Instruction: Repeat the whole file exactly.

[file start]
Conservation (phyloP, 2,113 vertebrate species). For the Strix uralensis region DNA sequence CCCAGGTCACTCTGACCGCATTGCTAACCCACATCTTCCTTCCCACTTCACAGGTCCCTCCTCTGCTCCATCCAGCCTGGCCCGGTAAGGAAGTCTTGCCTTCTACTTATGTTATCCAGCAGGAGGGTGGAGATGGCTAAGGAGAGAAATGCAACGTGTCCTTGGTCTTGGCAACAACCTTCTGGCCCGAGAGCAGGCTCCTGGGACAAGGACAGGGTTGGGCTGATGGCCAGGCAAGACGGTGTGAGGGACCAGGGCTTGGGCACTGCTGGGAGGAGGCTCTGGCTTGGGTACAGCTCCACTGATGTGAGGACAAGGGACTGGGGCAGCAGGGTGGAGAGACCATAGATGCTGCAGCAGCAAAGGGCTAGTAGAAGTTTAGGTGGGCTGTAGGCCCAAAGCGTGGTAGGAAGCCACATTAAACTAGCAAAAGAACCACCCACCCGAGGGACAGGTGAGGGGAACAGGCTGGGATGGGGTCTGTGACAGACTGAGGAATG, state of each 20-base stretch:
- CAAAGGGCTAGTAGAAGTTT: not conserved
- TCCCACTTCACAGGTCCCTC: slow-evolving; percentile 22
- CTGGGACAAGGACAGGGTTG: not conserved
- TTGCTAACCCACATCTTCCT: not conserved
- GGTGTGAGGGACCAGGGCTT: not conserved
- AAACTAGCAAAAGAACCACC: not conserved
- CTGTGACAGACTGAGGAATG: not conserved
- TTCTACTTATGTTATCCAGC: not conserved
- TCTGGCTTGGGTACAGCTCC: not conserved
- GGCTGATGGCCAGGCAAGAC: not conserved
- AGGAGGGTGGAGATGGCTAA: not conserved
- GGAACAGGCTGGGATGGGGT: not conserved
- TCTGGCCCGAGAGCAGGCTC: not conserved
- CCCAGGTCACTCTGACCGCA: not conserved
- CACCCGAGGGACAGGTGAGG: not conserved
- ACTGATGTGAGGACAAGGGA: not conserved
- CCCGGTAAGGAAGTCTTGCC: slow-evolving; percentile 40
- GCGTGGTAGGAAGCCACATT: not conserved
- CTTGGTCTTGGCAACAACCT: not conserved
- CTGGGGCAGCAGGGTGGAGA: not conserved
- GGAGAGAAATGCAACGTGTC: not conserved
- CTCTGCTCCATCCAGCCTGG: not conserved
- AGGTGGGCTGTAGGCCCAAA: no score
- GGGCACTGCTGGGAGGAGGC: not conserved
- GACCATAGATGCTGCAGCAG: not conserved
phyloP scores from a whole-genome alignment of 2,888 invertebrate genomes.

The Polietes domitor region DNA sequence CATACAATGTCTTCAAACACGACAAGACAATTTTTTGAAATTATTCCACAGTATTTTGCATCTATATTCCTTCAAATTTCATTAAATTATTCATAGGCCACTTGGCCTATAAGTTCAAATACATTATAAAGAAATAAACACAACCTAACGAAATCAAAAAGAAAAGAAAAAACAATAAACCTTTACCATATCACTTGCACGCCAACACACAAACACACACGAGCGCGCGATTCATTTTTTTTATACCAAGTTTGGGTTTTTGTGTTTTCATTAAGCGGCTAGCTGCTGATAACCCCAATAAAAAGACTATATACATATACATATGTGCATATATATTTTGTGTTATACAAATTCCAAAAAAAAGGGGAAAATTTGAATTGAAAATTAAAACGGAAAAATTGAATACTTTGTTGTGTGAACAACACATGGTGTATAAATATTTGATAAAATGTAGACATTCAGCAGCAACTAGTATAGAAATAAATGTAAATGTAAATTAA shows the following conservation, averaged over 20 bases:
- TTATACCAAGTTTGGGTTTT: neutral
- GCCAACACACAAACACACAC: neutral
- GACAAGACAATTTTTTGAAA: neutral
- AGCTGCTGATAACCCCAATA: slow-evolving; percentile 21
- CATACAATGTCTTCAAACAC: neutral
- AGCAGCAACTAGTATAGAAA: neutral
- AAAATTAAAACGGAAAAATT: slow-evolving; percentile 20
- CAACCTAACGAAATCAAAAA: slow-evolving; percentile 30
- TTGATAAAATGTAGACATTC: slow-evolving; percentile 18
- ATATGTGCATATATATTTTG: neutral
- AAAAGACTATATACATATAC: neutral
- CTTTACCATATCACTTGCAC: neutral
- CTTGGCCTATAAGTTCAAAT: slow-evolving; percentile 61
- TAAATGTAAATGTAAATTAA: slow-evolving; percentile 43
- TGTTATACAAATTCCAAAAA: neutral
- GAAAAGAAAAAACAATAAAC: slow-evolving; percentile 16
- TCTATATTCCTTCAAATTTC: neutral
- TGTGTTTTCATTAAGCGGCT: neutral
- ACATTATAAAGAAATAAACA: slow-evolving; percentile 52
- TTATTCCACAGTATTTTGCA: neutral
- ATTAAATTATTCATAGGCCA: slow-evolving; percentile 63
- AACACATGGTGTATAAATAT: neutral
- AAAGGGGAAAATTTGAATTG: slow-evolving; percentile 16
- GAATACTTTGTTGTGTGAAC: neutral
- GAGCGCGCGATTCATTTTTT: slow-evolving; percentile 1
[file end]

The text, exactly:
Conservation (phyloP, 2,113 vertebrate species). For the Strix uralensis region DNA sequence CCCAGGTCACTCTGACCGCATTGCTAACCCACATCTTCCTTCCCACTTCACAGGTCCCTCCTCTGCTCCATCCAGCCTGGCCCGGTAAGGAAGTCTTGCCTTCTACTTATGTTATCCAGCAGGAGGGTGGAGATGGCTAAGGAGAGAAATGCAACGTGTCCTTGGTCTTGGCAACAACCTTCTGGCCCGAGAGCAGGCTCCTGGGACAAGGACAGGGTTGGGCTGATGGCCAGGCAAGACGGTGTGAGGGACCAGGGCTTGGGCACTGCTGGGAGGAGGCTCTGGCTTGGGTACAGCTCCACTGATGTGAGGACAAGGGACTGGGGCAGCAGGGTGGAGAGACCATAGATGCTGCAGCAGCAAAGGGCTAGTAGAAGTTTAGGTGGGCTGTAGGCCCAAAGCGTGGTAGGAAGCCACATTAAACTAGCAAAAGAACCACCCACCCGAGGGACAGGTGAGGGGAACAGGCTGGGATGGGGTCTGTGACAGACTGAGGAATG, state of each 20-base stretch:
- CAAAGGGCTAGTAGAAGTTT: not conserved
- TCCCACTTCACAGGTCCCTC: slow-evolving; percentile 22
- CTGGGACAAGGACAGGGTTG: not conserved
- TTGCTAACCCACATCTTCCT: not conserved
- GGTGTGAGGGACCAGGGCTT: not conserved
- AAACTAGCAAAAGAACCACC: not conserved
- CTGTGACAGACTGAGGAATG: not conserved
- TTCTACTTATGTTATCCAGC: not conserved
- TCTGGCTTGGGTACAGCTCC: not conserved
- GGCTGATGGCCAGGCAAGAC: not conserved
- AGGAGGGTGGAGATGGCTAA: not conserved
- GGAACAGGCTGGGATGGGGT: not conserved
- TCTGGCCCGAGAGCAGGCTC: not conserved
- CCCAGGTCACTCTGACCGCA: not conserved
- CACCCGAGGGACAGGTGAGG: not conserved
- ACTGATGTGAGGACAAGGGA: not conserved
- CCCGGTAAGGAAGTCTTGCC: slow-evolving; percentile 40
- GCGTGGTAGGAAGCCACATT: not conserved
- CTTGGTCTTGGCAACAACCT: not conserved
- CTGGGGCAGCAGGGTGGAGA: not conserved
- GGAGAGAAATGCAACGTGTC: not conserved
- CTCTGCTCCATCCAGCCTGG: not conserved
- AGGTGGGCTGTAGGCCCAAA: no score
- GGGCACTGCTGGGAGGAGGC: not conserved
- GACCATAGATGCTGCAGCAG: not conserved
phyloP scores from a whole-genome alignment of 2,888 invertebrate genomes.

The Polietes domitor region DNA sequence CATACAATGTCTTCAAACACGACAAGACAATTTTTTGAAATTATTCCACAGTATTTTGCATCTATATTCCTTCAAATTTCATTAAATTATTCATAGGCCACTTGGCCTATAAGTTCAAATACATTATAAAGAAATAAACACAACCTAACGAAATCAAAAAGAAAAGAAAAAACAATAAACCTTTACCATATCACTTGCACGCCAACACACAAACACACACGAGCGCGCGATTCATTTTTTTTATACCAAGTTTGGGTTTTTGTGTTTTCATTAAGCGGCTAGCTGCTGATAACCCCAATAAAAAGACTATATACATATACATATGTGCATATATATTTTGTGTTATACAAATTCCAAAAAAAAGGGGAAAATTTGAATTGAAAATTAAAACGGAAAAATTGAATACTTTGTTGTGTGAACAACACATGGTGTATAAATATTTGATAAAATGTAGACATTCAGCAGCAACTAGTATAGAAATAAATGTAAATGTAAATTAA shows the following conservation, averaged over 20 bases:
- TTATACCAAGTTTGGGTTTT: neutral
- GCCAACACACAAACACACAC: neutral
- GACAAGACAATTTTTTGAAA: neutral
- AGCTGCTGATAACCCCAATA: slow-evolving; percentile 21
- CATACAATGTCTTCAAACAC: neutral
- AGCAGCAACTAGTATAGAAA: neutral
- AAAATTAAAACGGAAAAATT: slow-evolving; percentile 20
- CAACCTAACGAAATCAAAAA: slow-evolving; percentile 30
- TTGATAAAATGTAGACATTC: slow-evolving; percentile 18
- ATATGTGCATATATATTTTG: neutral
- AAAAGACTATATACATATAC: neutral
- CTTTACCATATCACTTGCAC: neutral
- CTTGGCCTATAAGTTCAAAT: slow-evolving; percentile 61
- TAAATGTAAATGTAAATTAA: slow-evolving; percentile 43
- TGTTATACAAATTCCAAAAA: neutral
- GAAAAGAAAAAACAATAAAC: slow-evolving; percentile 16
- TCTATATTCCTTCAAATTTC: neutral
- TGTGTTTTCATTAAGCGGCT: neutral
- ACATTATAAAGAAATAAACA: slow-evolving; percentile 52
- TTATTCCACAGTATTTTGCA: neutral
- ATTAAATTATTCATAGGCCA: slow-evolving; percentile 63
- AACACATGGTGTATAAATAT: neutral
- AAAGGGGAAAATTTGAATTG: slow-evolving; percentile 16
- GAATACTTTGTTGTGTGAAC: neutral
- GAGCGCGCGATTCATTTTTT: slow-evolving; percentile 1